# Extensions of symmetric operators

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In functional analysis, one is interested in **extensions of symmetric operators** acting on a Hilbert space. Of particular importance is the existence, and sometimes explicit constructions, of self-adjoint extensions. This problem arises, for example, when one needs to specify domains of self-adjointness for formal expressions of observables in quantum mechanics. Other applications of solutions to this problem can be seen in various moment problems.

This article discusses a few related problems of this type. The unifying theme is that each problem has an operator-theoretic characterization which gives a corresponding parametrization of solutions. More specifically, finding self-adjoint extensions, with various requirements, of symmetric operators is equivalent to finding unitary extensions of suitable partial isometries.

## Symmetric operators[edit]

Let *H* be a Hilbert space. A linear operator *A* acting on *H* with dense domain Dom(*A*) is **symmetric** if

- for all
*x*,*y*in Dom(*A*).

If Dom(*A*) = *H*, the Hellinger-Toeplitz theorem says that *A* is a bounded operator, in which case *A* is self-adjoint and the extension problem is trivial. In general, a symmetric operator is self-adjoint if the domain of its adjoint, Dom(*A**), lies in Dom(*A*).

When dealing with unbounded operators, it is often desirable to be able to assume that the operator in question is closed. In the present context, it is a convenient fact that every symmetric operator *A* is
closable. That is, *A* has a smallest closed extension, called the *closure* of *A*. This can
be shown by invoking the symmetric assumption and Riesz representation theorem. Since *A* and its closure have the same closed extensions, it can always be assumed that the symmetric operator of interest is closed.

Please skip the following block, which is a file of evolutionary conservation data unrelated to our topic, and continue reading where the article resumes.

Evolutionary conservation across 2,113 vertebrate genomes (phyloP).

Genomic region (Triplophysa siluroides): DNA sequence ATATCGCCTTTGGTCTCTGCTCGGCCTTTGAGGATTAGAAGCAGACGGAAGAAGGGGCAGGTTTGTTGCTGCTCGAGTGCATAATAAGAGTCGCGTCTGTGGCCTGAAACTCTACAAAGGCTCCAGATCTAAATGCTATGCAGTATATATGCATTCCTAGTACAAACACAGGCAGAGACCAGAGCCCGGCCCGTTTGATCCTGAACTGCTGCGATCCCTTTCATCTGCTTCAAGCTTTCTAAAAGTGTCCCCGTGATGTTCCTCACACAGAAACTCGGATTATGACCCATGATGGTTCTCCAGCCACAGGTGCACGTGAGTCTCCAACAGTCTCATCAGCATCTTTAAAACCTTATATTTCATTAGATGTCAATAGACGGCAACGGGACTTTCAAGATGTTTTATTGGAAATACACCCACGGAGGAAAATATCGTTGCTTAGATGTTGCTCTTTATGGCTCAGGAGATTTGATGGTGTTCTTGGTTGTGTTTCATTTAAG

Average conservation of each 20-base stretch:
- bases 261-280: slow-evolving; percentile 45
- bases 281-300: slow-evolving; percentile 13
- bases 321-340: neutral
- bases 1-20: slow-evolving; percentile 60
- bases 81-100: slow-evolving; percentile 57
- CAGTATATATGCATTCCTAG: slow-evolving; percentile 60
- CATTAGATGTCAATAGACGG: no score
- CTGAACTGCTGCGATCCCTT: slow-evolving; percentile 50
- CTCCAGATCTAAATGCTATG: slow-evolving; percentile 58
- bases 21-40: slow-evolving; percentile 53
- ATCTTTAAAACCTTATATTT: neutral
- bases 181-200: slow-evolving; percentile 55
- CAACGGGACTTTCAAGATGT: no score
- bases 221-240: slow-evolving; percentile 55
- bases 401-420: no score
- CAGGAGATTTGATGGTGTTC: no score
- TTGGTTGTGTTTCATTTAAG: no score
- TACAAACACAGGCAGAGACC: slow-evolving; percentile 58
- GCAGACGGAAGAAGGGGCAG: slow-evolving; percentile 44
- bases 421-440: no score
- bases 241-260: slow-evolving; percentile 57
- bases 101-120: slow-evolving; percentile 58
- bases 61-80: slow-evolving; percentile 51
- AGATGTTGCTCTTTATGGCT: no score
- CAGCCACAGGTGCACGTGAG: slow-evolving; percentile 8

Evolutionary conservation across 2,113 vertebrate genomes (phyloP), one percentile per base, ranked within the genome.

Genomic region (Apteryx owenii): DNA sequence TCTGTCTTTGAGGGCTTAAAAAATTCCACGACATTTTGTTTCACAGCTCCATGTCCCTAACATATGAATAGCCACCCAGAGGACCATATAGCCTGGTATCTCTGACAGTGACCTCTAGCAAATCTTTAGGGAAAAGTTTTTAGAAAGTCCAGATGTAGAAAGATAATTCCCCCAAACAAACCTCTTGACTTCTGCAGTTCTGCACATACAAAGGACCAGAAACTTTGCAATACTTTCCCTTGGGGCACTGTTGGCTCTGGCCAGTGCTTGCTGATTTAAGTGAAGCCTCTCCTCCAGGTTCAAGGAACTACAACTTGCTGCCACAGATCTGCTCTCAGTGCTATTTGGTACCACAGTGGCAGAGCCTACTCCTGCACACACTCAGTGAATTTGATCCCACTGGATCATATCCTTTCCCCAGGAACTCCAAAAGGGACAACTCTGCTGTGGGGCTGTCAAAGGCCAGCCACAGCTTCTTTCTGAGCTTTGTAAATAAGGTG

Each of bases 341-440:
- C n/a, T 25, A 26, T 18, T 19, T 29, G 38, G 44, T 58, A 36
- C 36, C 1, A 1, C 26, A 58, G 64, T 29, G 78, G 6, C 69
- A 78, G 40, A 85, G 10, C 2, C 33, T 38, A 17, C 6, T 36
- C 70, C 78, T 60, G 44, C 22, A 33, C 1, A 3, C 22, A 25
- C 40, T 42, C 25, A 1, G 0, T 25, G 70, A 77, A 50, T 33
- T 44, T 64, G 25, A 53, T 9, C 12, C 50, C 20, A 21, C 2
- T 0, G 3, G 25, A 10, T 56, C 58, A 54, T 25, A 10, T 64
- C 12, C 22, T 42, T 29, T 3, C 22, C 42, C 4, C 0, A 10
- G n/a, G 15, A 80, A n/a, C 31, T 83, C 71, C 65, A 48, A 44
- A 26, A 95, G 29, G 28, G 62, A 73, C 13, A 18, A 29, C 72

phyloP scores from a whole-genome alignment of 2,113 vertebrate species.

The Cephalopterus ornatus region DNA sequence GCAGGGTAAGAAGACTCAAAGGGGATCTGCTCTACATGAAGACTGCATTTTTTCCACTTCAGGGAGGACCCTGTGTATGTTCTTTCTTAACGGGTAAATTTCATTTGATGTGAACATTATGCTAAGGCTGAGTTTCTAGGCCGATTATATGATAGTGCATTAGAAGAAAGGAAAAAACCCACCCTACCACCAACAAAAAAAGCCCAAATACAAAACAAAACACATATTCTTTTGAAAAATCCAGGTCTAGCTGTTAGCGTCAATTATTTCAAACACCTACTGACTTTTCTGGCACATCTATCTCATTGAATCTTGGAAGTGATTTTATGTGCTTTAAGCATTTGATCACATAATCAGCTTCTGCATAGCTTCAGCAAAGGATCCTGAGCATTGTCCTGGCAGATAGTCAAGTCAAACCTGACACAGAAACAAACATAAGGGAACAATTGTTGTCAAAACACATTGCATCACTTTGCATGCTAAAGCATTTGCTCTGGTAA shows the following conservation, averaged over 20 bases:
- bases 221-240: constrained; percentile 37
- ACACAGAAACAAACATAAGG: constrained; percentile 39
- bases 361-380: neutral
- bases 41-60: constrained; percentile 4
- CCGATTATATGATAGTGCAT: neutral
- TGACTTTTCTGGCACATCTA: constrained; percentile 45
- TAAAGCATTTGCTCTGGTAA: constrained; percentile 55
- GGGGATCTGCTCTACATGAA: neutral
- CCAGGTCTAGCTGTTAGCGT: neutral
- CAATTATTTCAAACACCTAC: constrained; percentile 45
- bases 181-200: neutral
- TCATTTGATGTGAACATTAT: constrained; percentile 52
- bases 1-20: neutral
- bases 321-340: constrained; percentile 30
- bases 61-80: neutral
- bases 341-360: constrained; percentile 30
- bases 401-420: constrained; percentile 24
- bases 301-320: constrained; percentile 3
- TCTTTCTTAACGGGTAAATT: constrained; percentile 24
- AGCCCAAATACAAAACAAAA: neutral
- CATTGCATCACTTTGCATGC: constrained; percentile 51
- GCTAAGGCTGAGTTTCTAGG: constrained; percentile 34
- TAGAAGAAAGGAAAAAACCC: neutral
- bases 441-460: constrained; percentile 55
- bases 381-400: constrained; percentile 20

In the sequel, a symmetric operator will be assumed to be densely defined and closed.

**Problem** *Given a densely defined closed symmetric operator A, find its self-adjoint extensions.*

This question can be translated to an operator-theoretic one. As a heuristic motivation, notice that the Cayley transform on the complex plane, defined by

maps the real line to the unit circle. This suggests one define, for a symmetric operator *A*,

on *Ran*(*A* + *i*), the range of *A* + *i*. The operator *U _{A}* is in fact an isometry between closed subspaces that takes (

*A*+

*i*)

*x*to (

*A*-

*i*)

*x*for

*x*in Dom(

*A*). The map

is also called the **Cayley transform** of the symmetric operator *A*. Given *U _{A}*,

*A*can be recovered by

defined on *Dom*(*A*) = *Ran*(*U* - 1). Now if

is an isometric extension of *U _{A}*, the operator

acting on

is a symmetric extension of *A*.

**Theorem** The symmetric extensions of a closed symmetric operator *A* is in one-to-one correspondence with the isometric extensions of its Cayley transform *U _{A}*.

Of more interest is the existence of *self-adjoint* extensions. The following is true.

**Theorem** A closed symmetric operator *A* is self-adjoint if and only if Ran (*A* ± *i*) = *H*, i.e. when its Cayley transform *U _{A}* is a unitary operator on

*H*.

**Corollary** The self-adjoint extensions of a closed symmetric operator *A* is in one-to-one correspondence with the unitary extensions of its Cayley transform *U _{A}*.

Define the **deficiency subspaces** of *A* by

and

In this language, the description of the self-adjoint extension problem given by the corollary can be restated as follows: a symmetric operator *A* has self-adjoint extensions if and only if its Cayley transform *U _{A}* has unitary extensions to

*H*, i.e. the deficiency subspaces

*K*

_{+}and

*K*

_{−}have the same dimension.

### An example[edit]

Consider the Hilbert space *L*^{2}[0,1]. On the subspace of absolutely continuous function that vanish on the boundary, define the operator *A* by

Integration by parts shows *A* is symmetric. Its adjoint *A** is the same operator with Dom(*A**) being the absolutely continuous functions with no boundary condition. We will see that extending *A* amounts to modifying the boundary conditions, thereby enlarging Dom(*A*) and reducing Dom(*A**), until the two coincide.

Direct calculation shows that *K*_{+} and *K*_{−} are one-dimensional subspaces given by

and

where *a* is a normalizing constant. So the self-adjoint extensions of *A* are parametrized by the unit circle in the complex plane, {|*α*| = 1}. For each unitary *U _{α}* :

*K*

_{−}→

*K*

_{+}, defined by

*U*(

_{α}*φ*

_{−}) =

*αφ*

_{+}, there corresponds an extension

*A*

_{α}with domain

If *f* ∈ Dom(*A*_{α}), then *f* is absolutely continuous and

Conversely, if *f* is absolutely continuous and *f*(0) = *γf*(1) for some complex *γ* with |*γ*| = 1, then *f* lies in the above domain.